How to mend a broken heart

Whether you’re struggling to come to terms with your first broken heart or you’ve been here a few times before, heart break is really, really painful to go through. We know it can seem endless at the time, but luckily it isn't. Read our guide and learn how to mend a broken heart.

A young man is standing. He is suffering from a broken heart. This is a wide-angle image.

So, you’re nursing a broken heart? What you have to remember is that healing a broken heart is, unfortunately, a part of a lot of people’s lives. Ask around and you’ll find that a lot of your close mates have had their hearts broken too. But we’d put our money on the fact that most of them are OK now. And one day you’ll be OK too. Better than OK even. In fact, soon you’ll be thriving. Right now, it’s just hard to believe that.

Your first broken heart

There really is no textbook answer for ‘how to mend a broken heart’ 

Getting through your first broken heart is incredibly difficult. This is because we all think our first, real, wonderful, romantic love will last forever. Funnily enough, we don’t look at our friends and their early relationships and think that they will last forever. And we know statistically that most people don’t fall in love at 17 or thereabouts and stay with that person for life. But that doesn’t stop us from feeling like our particular first love is golden and timeless and unlike any other. So when it ends, understandably, it’s pretty shattering.

The only comfort is that you’ve learnt that you have plenty of love in your heart. And people with love to give are attractive individuals that others are drawn to. One day, you’ll look back at your first love and realise that it was a great dress rehearsal for all subsequent relationships. But you’re unlikely to feel that right now. So for today, why don’t you take the first step and read this article on accepting it’s over, which might help ease the pain.

Recovering from a heart break

You can be so lost after your heart is broken that you feel like you’re seriously ill, or if you’ve been in a car crash. So, treat yourself as such and listen to your body. Let other people care for you, too. Get as much sleep as possible. Eat lovely foods. Convalesce. And allow yourself to cry – even if you think it’s not gonna help. It’s horrible at the time, but you’ll feel better afterwards. And that’s a Mix guarantee. All in all, just take life day-by-day – you’ve had a shock, and your mind and body need to take their time healing a broken heart.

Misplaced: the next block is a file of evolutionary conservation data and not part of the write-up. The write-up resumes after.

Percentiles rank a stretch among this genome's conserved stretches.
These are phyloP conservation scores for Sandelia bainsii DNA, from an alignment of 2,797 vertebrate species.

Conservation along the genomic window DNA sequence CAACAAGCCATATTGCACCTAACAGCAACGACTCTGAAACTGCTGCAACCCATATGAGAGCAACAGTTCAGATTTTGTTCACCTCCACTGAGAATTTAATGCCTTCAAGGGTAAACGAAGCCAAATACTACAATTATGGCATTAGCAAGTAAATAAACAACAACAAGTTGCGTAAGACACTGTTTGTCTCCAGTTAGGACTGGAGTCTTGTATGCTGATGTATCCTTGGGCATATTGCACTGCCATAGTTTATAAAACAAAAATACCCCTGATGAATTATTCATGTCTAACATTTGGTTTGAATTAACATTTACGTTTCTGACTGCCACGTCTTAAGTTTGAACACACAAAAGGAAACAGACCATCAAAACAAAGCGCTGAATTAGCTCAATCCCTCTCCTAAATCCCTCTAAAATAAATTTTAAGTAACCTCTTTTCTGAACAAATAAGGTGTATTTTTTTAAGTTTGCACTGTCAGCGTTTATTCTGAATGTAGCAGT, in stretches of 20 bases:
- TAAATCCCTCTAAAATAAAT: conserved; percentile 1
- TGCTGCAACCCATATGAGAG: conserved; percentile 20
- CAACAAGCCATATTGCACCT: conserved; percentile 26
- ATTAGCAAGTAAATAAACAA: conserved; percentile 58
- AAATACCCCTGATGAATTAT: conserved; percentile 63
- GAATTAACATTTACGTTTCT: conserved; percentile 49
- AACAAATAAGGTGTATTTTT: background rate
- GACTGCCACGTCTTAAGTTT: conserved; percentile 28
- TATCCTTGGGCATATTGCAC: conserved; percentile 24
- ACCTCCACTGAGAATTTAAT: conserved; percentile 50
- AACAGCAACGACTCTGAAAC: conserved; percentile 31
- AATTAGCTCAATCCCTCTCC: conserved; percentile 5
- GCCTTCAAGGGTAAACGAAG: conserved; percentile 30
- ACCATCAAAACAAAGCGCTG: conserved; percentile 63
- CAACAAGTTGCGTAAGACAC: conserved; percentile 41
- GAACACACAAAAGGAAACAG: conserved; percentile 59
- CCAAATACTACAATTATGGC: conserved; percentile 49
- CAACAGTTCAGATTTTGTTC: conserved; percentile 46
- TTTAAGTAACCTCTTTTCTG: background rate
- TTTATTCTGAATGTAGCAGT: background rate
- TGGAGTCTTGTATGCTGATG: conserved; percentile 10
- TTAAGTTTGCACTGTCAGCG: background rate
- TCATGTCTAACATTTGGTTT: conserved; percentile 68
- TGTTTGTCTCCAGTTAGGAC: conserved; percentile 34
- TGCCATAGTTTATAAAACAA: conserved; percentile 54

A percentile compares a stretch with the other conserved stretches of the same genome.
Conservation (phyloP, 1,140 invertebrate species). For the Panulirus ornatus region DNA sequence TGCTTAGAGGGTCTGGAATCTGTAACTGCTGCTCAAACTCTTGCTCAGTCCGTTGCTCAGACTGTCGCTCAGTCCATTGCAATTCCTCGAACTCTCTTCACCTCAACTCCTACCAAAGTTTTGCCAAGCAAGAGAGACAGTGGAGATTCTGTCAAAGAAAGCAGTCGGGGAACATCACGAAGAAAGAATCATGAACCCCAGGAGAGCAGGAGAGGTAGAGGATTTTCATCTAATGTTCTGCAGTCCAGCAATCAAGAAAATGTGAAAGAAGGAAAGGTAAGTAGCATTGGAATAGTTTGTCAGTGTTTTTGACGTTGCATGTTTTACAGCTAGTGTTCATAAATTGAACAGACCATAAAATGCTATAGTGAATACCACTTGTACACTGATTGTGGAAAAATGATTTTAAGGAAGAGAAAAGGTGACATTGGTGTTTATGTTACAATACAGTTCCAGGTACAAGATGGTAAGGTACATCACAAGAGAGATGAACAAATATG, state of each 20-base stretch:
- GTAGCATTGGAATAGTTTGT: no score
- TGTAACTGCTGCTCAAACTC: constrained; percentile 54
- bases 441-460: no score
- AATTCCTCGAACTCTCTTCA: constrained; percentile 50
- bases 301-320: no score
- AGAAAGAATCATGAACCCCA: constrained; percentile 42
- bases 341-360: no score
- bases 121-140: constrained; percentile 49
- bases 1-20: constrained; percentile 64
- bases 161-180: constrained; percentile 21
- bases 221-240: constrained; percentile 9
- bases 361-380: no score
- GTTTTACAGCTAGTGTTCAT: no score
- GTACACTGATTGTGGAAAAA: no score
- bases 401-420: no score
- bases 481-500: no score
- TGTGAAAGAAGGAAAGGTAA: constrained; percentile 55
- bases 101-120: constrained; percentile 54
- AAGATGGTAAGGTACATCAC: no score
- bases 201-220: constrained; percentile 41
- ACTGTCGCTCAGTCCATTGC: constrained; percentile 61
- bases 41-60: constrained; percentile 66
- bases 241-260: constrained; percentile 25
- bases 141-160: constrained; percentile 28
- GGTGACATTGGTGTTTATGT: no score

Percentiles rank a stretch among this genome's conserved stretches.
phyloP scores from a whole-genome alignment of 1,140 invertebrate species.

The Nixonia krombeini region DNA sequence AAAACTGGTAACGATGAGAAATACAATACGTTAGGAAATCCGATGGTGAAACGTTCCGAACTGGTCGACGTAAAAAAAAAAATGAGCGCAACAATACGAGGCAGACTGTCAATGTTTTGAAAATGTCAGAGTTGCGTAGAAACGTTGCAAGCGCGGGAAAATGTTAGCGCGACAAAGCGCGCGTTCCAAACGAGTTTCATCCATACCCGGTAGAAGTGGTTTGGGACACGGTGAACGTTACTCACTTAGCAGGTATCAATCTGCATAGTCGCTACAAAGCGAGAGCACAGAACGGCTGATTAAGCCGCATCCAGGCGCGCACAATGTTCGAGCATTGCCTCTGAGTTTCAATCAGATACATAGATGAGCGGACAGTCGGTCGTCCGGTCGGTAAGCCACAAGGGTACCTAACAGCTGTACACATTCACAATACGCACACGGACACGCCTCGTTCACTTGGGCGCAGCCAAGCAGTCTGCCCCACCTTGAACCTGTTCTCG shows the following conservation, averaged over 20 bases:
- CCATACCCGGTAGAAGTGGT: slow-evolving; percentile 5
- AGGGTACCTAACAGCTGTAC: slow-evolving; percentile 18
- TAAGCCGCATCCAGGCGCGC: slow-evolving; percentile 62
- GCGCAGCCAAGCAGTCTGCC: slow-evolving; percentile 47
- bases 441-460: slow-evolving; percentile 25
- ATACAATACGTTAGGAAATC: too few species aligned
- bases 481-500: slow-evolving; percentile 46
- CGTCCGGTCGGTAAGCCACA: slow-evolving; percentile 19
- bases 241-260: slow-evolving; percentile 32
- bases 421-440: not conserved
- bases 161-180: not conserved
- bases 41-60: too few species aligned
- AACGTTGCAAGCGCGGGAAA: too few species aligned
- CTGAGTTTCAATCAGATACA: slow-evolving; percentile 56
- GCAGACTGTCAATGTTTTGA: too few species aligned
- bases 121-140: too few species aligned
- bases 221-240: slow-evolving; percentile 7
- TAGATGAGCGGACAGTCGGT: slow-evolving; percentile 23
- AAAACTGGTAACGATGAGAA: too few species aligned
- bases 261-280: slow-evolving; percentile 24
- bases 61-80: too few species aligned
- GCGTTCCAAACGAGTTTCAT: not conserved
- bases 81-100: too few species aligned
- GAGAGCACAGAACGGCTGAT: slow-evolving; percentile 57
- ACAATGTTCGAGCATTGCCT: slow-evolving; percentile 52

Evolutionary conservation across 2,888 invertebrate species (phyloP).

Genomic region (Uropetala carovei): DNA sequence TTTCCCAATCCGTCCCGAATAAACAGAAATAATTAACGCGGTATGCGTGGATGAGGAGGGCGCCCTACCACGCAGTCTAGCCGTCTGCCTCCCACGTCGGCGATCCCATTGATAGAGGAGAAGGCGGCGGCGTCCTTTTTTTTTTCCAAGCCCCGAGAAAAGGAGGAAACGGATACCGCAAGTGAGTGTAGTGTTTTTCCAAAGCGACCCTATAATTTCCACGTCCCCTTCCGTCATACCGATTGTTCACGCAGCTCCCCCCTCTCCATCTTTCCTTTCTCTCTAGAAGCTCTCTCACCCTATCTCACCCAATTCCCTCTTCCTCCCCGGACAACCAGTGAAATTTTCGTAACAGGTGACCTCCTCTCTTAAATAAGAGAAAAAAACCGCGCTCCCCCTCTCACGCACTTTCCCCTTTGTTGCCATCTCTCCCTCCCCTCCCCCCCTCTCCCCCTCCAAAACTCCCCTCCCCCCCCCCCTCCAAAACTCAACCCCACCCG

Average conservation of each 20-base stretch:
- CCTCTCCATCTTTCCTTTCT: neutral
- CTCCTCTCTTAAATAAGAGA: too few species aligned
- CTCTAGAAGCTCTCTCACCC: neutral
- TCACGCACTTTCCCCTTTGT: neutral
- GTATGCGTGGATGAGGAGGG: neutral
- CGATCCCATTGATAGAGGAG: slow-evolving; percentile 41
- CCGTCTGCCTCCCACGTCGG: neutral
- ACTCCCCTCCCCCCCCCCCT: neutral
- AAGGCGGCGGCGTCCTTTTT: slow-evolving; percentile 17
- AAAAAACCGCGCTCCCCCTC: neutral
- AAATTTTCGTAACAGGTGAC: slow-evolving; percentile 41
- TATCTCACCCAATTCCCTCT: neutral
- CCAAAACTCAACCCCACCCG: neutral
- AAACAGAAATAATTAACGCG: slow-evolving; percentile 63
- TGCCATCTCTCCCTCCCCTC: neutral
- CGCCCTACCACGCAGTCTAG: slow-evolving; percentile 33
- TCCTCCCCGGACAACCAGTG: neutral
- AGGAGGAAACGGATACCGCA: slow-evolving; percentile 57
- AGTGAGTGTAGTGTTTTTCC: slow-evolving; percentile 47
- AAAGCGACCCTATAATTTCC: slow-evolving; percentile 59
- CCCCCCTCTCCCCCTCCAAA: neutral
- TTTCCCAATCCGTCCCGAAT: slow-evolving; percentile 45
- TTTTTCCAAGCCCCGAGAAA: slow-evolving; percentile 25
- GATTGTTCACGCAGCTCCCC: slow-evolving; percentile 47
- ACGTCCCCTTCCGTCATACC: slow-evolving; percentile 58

Your social life will help you move on

Your friends will help you get over it (even if you don’t ask for their help). In no time, they’ll be asking you to come out in a group to the cinema or the pub. At first you won’t be in the mood, but soon you’ll realise that there are some perks to being single again. In fact, you’ll find that you can now do all the things that your ex didn’t like. This might include listening to YOUR favourite music or watching YOUR favourite movie; whatever it is, you get to do you now. 

Realise that your relationship may not have been perfect

Once you’re over the stage of feeling shocked and ill, try to look back at your relationship as it really was; not through the rose-tinted love-goggles you’ve worn for so long.

Write a list of the things that you don’t miss about your ex. At first you’ll be thinking that you loved everything about this person. But, we promise, you didn’t. What about those awful jokes, the rows, how you always had to make the arrangements, the times when your ex made you feel stupid or how they didn’t like your best mate? There are always elements to our past loves that weren’t right, that’s why they’ve passed. And this is definitely a good time to focus on them.

How to mend a broken heart? Probably not through a rebound

Sometimes when our hearts are broken we want to find someone new as soon as possible. As we’re sure you’re aware, this is called as being on the rebound, which you can read more about here. Honestly, it’s completely natural to feel this way – but we’d caution against following those feelings. Your best bet is to embrace your single life wholeheartedly for six months or so. You can have a sex life, but as always make sure you’re having safe sex to avoid STIs and unplanned pregnancies. 

However, it’s likely that your emotions are not going to settle for quite a while. So have fun, but don’t go looking for anything else serious until you’re happy in your own skin. A good sign of this is being able to get through a whole day without thinking about them.

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Next Steps



By Christine Webber

Updated on 22-Dec-2021